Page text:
5 Pages Posted: 22 Jan 2007
Date Written: January 2007
Nishimura, Nakajima, and Kiyota (2005) analyze the entry/exit behavior patterns of Japanese firms during the 1990s and find that relatively efficient (high total factor productivity (TFP)) firms exited while relatively inefficient (low TFP) firms survived during the banking-crisis period of 1996-97. They conclude from this finding that the natural selection mechanism (NSM) apparently malfunctions during severe recessions, but we offer a much more plausible interpretation: the NSM continued to function effectively even during this period, but aberrant banking practices (in particular,forbearance lending(evergreening) and the forcible withdrawal of loans and/or the reluctance to lend) caused a shift in the type of natural selection from directional selection to disruptive selection, with the most efficient (highest TFP) firms as well as the least efficient (lowest TFP) firms being favored and firms of intermediate efficiency and TFP being selected against.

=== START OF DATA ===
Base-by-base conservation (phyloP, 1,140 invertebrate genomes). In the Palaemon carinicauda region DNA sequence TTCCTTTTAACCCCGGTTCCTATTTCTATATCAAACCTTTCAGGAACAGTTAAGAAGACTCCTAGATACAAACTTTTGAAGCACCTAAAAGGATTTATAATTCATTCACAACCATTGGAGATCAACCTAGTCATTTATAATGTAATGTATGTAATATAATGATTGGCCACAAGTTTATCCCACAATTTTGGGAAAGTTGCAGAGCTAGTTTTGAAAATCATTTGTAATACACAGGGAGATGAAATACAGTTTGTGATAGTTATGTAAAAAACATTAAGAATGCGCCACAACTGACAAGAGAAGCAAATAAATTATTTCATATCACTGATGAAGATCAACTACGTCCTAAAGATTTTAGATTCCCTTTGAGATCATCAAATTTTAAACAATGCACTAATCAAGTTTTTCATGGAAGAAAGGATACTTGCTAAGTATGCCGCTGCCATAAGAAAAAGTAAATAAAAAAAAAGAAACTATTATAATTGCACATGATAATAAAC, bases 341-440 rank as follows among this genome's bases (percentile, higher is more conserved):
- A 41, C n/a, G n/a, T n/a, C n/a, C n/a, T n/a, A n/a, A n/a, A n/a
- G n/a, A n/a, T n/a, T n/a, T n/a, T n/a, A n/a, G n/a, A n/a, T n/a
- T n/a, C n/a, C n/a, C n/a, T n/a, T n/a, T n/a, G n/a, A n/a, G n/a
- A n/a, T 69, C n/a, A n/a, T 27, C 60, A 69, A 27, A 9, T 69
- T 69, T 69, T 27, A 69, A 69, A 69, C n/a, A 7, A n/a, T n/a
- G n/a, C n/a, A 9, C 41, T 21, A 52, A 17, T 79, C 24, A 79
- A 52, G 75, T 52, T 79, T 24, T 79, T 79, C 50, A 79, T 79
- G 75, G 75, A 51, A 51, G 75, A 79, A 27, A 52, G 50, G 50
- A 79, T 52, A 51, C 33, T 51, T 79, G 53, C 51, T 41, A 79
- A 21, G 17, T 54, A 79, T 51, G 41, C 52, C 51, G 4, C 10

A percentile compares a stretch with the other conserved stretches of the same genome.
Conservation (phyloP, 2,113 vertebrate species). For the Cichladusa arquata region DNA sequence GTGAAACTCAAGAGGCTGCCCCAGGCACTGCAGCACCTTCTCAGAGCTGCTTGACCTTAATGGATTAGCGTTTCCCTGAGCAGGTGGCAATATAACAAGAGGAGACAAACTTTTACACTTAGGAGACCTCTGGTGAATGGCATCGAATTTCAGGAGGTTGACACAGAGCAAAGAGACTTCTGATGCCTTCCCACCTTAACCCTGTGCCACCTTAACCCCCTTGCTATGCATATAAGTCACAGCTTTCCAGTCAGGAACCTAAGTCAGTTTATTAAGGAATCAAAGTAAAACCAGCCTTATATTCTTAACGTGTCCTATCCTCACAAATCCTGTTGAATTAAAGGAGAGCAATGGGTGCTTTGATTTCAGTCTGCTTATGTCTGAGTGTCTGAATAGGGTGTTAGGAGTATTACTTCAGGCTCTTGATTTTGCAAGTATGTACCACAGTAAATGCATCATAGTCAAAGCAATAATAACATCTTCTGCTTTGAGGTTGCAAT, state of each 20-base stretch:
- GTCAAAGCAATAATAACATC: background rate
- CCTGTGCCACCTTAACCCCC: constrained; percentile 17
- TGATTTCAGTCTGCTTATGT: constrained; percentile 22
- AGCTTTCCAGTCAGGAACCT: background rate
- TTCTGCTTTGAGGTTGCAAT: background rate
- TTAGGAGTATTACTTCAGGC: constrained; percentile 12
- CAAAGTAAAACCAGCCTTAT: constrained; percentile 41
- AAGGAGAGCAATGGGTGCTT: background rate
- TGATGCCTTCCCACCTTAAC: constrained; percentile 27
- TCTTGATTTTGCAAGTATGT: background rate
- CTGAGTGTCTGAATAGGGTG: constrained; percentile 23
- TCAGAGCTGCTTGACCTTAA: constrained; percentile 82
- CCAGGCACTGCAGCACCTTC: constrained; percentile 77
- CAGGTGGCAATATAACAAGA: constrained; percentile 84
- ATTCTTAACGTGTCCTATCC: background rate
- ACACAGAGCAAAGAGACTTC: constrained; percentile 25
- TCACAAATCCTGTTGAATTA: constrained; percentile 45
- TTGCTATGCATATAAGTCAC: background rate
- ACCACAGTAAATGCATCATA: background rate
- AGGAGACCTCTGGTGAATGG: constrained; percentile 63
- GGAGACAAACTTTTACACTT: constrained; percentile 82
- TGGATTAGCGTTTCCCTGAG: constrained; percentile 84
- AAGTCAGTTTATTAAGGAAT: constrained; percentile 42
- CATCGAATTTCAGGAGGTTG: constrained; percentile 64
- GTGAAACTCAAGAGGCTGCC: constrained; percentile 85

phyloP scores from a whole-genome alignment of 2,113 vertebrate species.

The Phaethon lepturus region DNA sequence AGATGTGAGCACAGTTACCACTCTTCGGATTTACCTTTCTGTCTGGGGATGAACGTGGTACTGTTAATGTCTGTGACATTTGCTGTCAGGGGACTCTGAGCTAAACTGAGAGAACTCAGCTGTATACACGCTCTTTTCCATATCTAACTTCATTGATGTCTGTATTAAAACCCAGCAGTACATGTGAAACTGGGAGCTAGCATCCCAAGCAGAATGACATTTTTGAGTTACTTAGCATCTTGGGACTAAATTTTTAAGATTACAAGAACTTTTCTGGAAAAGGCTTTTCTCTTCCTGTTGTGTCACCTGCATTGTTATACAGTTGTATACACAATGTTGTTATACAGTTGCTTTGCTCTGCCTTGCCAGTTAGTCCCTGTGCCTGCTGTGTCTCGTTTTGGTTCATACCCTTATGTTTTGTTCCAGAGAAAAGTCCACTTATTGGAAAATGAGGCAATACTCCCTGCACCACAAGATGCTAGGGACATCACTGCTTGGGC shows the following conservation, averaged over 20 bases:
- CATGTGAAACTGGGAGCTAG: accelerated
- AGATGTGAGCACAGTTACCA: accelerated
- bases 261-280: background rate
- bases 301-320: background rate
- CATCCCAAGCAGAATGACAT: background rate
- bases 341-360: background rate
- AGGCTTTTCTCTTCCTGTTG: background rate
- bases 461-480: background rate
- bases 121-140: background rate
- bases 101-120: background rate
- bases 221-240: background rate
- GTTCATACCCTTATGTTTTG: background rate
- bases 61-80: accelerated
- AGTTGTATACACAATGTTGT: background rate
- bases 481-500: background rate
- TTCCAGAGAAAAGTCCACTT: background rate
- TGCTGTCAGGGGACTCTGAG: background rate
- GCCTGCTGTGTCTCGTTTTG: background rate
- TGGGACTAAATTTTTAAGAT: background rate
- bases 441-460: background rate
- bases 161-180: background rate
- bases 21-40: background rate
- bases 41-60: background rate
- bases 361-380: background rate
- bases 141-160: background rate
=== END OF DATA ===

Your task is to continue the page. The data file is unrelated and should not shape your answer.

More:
Keywords: Total Factor Productivity, Entry and Exit, Natural Selection, Natural Selection Mechanism, Directional Selection, Disruptive Selection, Diversifying Selection, Evolution, Banking Crisis, Forbearance Lending, Forcible Withdrawal of Loans, Reluctance to Lend, Credit Crunch, Recession, Japanese Economy
JEL Classification: D21, D24, O47, L11
Suggested Citation: Suggested Citation
Okada, Tae and Horioka, Charles Yuji, A Comment on Nishimura, Nakajima, and Kiyota's Does the Natural Selection Mechanism Still Work in Severe Recessions? Examination of the Japanese Economy in the 1990s (January 2007). Available at SSRN: https://ssrn.com/abstract=958157 or http://dx.doi.org/10.2139/ssrn.958157